In the wake of Trump’s withdrawal from the Paris Accords, apologists have gone into overdrive. Even those who recognize that climate change is real have pooh poohed the significance of our withdrawal; after all, the goals were voluntary and weak, and anyway, America’s cities and states are stepping up to the plate, so we’ll probably make our goals even without participating in a formal agreement.
Trump knew his decision to withdraw the U.S. from the climate agreement would provoke global outrage, and it did. For Trump, the economy is the priority. But Trump’s promise to revive the coal industry isn’t going to happen; instead, the opposite will occur. And it’s safe to say that by 2020 — the earliest date that the U.S. can technically withdraw from the climate pact — Trump could point to his decision even as he points at all the shuttered coal plants, and say: “See, I told you we didn’t need the Paris deal. America’s emissions went down regardless, and our economy became stronger without it.”
Let’s parse that paragraph. If Trump knew the decision would provoke outrage, he should have recognized that such outrage would make it more difficult to achieve other goals, both domestic and international, so why do it? As even the apologists have conceded, the targets we had endorsed were entirely voluntary; the administration could simply have ignored any that they felt were bad for the American economy.
What we’ve seen of this deeply disturbed man suggests that he withdrew because it would provoke outrage. Trump likes to stir the pot, and he desperately needs to be the center of attention. Achieving his goals quietly (assuming he has goals unconnected to his ego), without fanfare, doesn’t feed his narcissism.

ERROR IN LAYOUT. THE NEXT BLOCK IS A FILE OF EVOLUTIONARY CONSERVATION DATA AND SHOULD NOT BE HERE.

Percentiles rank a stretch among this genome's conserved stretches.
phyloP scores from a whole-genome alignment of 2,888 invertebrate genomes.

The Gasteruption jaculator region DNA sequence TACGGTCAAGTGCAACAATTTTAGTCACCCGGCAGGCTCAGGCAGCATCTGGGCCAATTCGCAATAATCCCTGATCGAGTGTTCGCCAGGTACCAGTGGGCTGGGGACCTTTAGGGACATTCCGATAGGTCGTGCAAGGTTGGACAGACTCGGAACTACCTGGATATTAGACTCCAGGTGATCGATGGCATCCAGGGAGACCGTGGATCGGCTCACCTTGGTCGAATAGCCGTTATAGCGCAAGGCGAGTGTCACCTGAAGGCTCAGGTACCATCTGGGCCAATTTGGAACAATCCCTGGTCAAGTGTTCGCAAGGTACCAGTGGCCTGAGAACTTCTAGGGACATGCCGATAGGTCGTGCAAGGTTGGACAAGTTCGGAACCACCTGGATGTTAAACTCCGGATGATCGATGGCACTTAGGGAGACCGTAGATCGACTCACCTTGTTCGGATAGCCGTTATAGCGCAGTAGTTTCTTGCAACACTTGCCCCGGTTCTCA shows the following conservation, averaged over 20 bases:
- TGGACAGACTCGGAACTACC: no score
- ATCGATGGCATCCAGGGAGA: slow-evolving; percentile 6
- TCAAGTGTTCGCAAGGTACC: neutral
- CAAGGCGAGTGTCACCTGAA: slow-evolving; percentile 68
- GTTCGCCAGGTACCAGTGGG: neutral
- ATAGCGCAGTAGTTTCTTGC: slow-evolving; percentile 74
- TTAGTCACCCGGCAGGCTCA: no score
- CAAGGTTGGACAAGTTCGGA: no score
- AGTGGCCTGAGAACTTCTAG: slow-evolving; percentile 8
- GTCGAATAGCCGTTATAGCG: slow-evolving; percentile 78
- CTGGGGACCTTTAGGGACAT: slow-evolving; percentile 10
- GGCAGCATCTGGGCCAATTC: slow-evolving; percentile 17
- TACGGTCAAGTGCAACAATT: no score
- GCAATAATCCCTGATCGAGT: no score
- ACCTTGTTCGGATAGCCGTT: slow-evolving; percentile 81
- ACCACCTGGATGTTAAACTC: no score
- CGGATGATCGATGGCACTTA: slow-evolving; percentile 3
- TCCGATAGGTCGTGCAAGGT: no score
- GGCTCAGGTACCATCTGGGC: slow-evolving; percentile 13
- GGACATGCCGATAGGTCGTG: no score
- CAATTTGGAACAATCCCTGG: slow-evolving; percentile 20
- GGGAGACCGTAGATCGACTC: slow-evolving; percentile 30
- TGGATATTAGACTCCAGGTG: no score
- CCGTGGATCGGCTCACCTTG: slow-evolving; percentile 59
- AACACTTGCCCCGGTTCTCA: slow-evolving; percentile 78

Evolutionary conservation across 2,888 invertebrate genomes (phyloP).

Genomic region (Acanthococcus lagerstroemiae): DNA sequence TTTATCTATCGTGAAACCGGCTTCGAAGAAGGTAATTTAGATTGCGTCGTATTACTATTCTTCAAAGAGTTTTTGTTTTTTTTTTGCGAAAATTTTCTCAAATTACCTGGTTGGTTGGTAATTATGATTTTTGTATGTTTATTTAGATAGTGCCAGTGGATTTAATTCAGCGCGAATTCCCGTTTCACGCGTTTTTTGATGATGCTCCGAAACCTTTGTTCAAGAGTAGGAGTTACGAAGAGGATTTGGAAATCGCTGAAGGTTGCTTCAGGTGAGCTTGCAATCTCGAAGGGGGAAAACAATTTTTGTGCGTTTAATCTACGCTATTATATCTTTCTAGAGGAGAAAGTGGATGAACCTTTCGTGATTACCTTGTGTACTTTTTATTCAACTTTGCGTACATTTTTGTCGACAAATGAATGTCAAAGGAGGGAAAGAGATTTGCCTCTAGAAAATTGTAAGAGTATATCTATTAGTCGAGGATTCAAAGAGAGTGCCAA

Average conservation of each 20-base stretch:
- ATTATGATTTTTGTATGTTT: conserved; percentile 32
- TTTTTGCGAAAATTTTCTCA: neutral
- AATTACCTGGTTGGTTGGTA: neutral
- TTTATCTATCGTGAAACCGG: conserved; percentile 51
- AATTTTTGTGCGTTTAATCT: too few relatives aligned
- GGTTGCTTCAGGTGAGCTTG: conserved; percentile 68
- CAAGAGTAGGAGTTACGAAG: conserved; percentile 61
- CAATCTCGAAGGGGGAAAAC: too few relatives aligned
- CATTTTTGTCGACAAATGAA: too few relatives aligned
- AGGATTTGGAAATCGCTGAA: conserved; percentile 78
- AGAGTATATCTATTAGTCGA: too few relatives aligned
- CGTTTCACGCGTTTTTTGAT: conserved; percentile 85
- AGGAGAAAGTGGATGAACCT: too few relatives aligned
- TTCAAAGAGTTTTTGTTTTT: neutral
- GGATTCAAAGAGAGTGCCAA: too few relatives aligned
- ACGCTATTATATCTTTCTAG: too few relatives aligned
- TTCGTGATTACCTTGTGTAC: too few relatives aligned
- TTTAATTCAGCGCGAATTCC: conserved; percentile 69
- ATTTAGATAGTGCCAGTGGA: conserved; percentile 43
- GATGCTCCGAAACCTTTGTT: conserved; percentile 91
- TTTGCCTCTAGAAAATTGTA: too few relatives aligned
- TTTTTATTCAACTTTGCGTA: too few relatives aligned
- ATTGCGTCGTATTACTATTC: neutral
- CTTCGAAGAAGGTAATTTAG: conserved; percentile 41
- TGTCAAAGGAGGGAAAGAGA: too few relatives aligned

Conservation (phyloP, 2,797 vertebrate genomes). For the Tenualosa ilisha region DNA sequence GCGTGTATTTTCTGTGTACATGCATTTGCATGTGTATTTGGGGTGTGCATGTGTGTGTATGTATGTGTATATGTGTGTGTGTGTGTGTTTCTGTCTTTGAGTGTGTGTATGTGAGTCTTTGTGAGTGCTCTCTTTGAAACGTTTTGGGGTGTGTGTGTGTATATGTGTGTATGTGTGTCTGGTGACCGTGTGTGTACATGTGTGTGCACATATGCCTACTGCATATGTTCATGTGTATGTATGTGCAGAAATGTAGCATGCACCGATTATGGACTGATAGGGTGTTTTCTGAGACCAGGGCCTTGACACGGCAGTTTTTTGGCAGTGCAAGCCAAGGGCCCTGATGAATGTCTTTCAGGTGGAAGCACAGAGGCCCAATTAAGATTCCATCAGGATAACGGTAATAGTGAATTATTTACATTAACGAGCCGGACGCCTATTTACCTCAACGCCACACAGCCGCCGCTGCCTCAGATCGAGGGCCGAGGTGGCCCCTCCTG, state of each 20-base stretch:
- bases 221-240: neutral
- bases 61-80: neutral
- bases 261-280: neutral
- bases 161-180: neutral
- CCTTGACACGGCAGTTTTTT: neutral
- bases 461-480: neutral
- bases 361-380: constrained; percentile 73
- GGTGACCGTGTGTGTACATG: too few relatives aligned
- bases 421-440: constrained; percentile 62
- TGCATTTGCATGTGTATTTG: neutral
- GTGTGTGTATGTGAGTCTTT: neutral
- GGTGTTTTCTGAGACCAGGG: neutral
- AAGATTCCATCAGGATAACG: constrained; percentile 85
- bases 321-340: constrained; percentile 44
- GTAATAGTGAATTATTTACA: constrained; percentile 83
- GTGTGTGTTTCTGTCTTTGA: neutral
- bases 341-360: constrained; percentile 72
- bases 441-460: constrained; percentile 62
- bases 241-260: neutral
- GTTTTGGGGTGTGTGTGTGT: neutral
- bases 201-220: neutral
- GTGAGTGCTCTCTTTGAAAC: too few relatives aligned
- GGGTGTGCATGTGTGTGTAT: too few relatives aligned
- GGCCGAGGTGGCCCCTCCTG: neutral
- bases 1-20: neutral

And what about that statement that the economy is his priority? Where’s the evidence that Trump has even the slightest understanding of economic policy? His insistence that he will bring back a coal industry that even coal company CEOs admit is no longer viable should have been a clue to his cluelessness.
And arguing that we will meet our emissions goals without being party to the Paris Accords misses the point. The point is: symbolism matters, and it matters a lot.
When President Obama led the negotiations that produced the Paris Accords, he was signaling that the United States remained the world’s leader. He was demonstrating this nation’s willingness to work with countries around the globe to address common challenges, and our willingness to do the hard work of analyzing relevant science and working through thorny political barriers in order to hammer out an agreement.
Obama’s commitment to the process sent a message to the rest of the world, and it was a message that enhanced American stature and our ability to exercise global “soft power.”
The message sent by Donald Trump’s exit from that hard-won agreement was exactly the opposite: America is no longer a steadfast global presence, no longer a source of reassuring leadership in a dangerous world.
Under a volatile, unpredictable, and profoundly ignorant President and his cabinet of intellectual and moral pygmies, America is withdrawing from global leadership. (As Angela Merkel put it, in her typically understated way, America is “no longer a reliable ally.”)
Whatever the practical effect of withdrawal on our ability to fight climate change, the symbolism was devastating. Far from making America “great,” it diminished us and significantly weakened our influence around the world.
It was yet another unforced error by a man who tweets them daily.